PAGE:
While in Northern Vietnam, my friend had a classmate from Hoa Binh, a small hill town outside of Hanoi. My friend went in the morning and other three of us were going to join up with her that afternoon (after a doctor’s appointment– see that Misadventure here.
Just as we were about to leave the hostel, my phone downloaded one last email from my friend in Hoa Binh. She warned us that we would be the only white people at the bus station and no one spoke English. We made sure to write down our destination in Vietnamese and she described that the bus stop we should look for was in a roundabout with flowers and there was a hotel with giant yellow arches (like McDonald’s). She even told us how much the bus should be because she almost got ripped off by the driver trying to charge her three times the amount.
My two friends and I had no problems getting to and finding our bus, and the driver let us on-board without paying. All locals paid upfront (this should have been a clue). After a 2+ hour drive, we arrived in Hoa Binh and I kept watch for our stop. Sure enough, I spotted the pretty roundabout with golden arches and pointed them out. But the driver passed it. We again showed him our paper with the name of our stop and his assistant motioned that they would turn around. A block up, we stopped at a bus depot and several people exited. We thought to exit, but the driver and assistant told us to stay on. Sure enough, they turned around and went back toward our stop. I pointed at the corner as we sped passed. More people were let off the bus, one by one, at various stops around town. Each time we tried to signal that our stop was behind us, the driver’s assistant would explain through minimal English and sign language that they had to get through some kind of checkpoint. Since they didn’t speak any English, my friends and I talked openly about what to do and I reassured them that it was fine, they were just going to drop people off and then go back. But suddenly, we were the only ones left on the bus and starting to head OUT of town on a quiet, country road.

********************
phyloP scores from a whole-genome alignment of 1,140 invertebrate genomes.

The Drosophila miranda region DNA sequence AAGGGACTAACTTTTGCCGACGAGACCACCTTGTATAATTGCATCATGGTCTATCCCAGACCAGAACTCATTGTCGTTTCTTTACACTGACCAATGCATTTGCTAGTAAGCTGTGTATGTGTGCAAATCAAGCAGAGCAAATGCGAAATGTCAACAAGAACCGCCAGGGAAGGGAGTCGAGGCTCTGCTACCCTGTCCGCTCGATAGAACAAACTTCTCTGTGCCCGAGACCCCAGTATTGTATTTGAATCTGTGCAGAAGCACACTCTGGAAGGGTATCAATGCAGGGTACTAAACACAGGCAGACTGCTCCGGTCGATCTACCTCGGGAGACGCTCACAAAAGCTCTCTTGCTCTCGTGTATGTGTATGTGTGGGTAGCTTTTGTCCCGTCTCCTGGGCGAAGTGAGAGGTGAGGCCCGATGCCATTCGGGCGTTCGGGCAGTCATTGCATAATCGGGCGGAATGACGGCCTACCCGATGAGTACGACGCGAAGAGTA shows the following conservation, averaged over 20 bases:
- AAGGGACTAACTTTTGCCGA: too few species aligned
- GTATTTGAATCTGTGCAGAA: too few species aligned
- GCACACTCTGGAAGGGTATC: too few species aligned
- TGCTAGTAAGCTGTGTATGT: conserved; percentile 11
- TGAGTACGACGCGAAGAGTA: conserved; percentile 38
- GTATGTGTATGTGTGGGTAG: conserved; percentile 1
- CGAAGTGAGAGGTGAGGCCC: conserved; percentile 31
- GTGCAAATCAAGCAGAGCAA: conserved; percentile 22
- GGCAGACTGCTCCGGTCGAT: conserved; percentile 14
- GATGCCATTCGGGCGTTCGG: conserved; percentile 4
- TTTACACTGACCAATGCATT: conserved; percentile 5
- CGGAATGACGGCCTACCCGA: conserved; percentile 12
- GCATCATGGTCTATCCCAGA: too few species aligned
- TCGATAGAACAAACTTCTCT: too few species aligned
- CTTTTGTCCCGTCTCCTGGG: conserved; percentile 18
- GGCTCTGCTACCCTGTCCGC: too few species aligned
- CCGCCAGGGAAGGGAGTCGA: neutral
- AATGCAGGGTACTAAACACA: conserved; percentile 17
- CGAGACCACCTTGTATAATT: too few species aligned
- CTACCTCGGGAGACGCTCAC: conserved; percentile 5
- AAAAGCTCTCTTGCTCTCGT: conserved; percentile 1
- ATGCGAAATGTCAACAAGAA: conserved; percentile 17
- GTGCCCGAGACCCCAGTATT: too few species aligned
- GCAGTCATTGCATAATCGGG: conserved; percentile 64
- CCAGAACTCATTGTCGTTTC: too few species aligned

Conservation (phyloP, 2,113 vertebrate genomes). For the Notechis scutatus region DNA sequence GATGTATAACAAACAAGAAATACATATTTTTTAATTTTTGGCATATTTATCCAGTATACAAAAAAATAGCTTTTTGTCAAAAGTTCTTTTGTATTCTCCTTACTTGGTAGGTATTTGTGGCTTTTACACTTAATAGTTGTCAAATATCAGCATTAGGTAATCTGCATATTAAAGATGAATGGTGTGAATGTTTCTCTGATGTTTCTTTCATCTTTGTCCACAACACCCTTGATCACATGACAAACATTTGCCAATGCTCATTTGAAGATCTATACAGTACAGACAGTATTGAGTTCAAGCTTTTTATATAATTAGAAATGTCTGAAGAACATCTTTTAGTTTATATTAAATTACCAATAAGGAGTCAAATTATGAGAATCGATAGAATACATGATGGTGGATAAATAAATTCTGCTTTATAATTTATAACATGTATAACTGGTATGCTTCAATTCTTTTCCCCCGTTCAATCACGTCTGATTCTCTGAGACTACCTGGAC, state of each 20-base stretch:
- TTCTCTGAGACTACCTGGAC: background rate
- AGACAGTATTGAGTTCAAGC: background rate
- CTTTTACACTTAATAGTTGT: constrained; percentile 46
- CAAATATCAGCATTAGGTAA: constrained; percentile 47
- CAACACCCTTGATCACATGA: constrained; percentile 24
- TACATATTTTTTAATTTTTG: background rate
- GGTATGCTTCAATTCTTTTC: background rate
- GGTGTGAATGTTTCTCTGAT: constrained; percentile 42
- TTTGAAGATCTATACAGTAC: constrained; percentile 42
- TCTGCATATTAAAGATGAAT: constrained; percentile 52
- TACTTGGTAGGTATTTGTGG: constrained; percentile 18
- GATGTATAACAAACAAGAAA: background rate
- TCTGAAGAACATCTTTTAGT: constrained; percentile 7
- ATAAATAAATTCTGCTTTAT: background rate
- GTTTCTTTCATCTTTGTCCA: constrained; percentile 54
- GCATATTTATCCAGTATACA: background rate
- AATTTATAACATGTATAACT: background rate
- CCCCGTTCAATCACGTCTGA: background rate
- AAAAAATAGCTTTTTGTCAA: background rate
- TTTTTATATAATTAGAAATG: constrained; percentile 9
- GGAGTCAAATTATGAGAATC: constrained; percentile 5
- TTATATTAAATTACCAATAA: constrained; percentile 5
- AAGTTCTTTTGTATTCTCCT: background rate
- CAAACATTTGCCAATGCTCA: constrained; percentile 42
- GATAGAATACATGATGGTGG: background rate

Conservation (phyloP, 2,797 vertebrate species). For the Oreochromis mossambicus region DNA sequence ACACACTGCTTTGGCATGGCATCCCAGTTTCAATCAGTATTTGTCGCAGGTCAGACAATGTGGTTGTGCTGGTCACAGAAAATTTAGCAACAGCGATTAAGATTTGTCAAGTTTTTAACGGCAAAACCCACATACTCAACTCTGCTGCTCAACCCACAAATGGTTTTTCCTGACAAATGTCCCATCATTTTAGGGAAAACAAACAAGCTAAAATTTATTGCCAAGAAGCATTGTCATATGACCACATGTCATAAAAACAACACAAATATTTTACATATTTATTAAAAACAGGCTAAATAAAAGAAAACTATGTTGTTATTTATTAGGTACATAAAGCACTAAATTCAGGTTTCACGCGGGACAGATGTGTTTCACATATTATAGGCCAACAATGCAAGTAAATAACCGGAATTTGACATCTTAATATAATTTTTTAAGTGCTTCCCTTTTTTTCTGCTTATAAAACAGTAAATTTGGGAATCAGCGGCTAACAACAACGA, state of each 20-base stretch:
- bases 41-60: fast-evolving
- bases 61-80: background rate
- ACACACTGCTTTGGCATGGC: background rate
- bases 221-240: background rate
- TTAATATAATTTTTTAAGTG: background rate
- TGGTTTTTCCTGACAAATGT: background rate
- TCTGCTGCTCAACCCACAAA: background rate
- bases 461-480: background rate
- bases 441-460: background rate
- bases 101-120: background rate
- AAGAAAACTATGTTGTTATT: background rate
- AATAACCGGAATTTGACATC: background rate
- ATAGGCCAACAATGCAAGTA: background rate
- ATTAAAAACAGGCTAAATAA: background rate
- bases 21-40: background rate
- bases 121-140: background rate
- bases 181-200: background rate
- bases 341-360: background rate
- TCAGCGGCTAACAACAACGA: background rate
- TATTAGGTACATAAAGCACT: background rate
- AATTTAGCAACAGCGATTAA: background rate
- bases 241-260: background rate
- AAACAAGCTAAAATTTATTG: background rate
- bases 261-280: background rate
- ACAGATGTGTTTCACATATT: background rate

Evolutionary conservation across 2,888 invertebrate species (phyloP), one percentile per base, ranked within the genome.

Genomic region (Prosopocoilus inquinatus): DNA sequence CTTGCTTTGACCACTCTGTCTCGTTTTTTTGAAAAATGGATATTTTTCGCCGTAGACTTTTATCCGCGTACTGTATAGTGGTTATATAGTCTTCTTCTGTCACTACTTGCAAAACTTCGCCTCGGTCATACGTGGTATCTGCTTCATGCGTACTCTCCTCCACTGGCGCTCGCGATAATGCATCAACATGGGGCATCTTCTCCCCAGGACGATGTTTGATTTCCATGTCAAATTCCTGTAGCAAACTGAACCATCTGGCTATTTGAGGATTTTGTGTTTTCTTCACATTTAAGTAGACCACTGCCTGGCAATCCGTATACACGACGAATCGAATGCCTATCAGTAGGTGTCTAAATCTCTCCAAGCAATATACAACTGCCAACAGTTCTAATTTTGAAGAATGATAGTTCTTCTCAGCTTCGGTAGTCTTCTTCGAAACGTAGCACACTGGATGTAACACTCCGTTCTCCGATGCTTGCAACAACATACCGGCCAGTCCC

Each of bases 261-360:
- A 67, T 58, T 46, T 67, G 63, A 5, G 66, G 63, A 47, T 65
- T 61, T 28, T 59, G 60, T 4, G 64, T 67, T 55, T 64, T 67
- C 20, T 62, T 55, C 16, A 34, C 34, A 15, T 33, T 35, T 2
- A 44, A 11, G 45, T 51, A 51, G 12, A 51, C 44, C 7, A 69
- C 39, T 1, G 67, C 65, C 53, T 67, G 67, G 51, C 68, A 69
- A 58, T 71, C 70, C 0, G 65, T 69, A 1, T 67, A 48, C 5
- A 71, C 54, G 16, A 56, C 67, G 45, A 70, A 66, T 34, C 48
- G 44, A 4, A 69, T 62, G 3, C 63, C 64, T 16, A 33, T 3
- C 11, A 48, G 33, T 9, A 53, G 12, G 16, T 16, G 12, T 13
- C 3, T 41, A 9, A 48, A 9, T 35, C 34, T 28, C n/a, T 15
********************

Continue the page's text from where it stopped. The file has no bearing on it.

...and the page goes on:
Before I knew what was happening, my friend started yelling that she needed to pull over to use the bathroom. When the driver refused, she feigned that she was going to be sick and started gagging. The driver pulled over, but the assistant wouldn’t open or unlock the door and stood in our way. We pushed our way past him, and while my friend faked puking on the side of the road (thank goodness her long hair hid what she was doing), I shouted for our other friend to get bags out of the back (who happened to be on crutches), and I scrambled for money to pay. I threw the money on the seat, grabbed our backpacks and we all started quickly walking down the road in the opposite direction.
The bus left, and then turned around and drove passed us; we were afraid that they would try something else, but they didn’t. The first house we got to was a family who didn’t speak English, but somehow we asked them to call a taxi. I’m sure our panic-stricken faces told them we were in trouble. Apparently, their brother had a taxi, so within a few minutes, he picked us up and we showed him our paper, and he took us directly to the golden arches we had seen earlier.
I’m not sure what the two bus drivers were planning to do to the three of us, but we weren’t going to stick around to find out. We were feeling pretty disappointed with Vietnamese attitude toward foreigners, but luckily my friend’s classmate made up for it. We had an authentic Vietnamese family dinner, sitting on the floor of their living room, eating mysterious traditional dishes with her very nice extended family.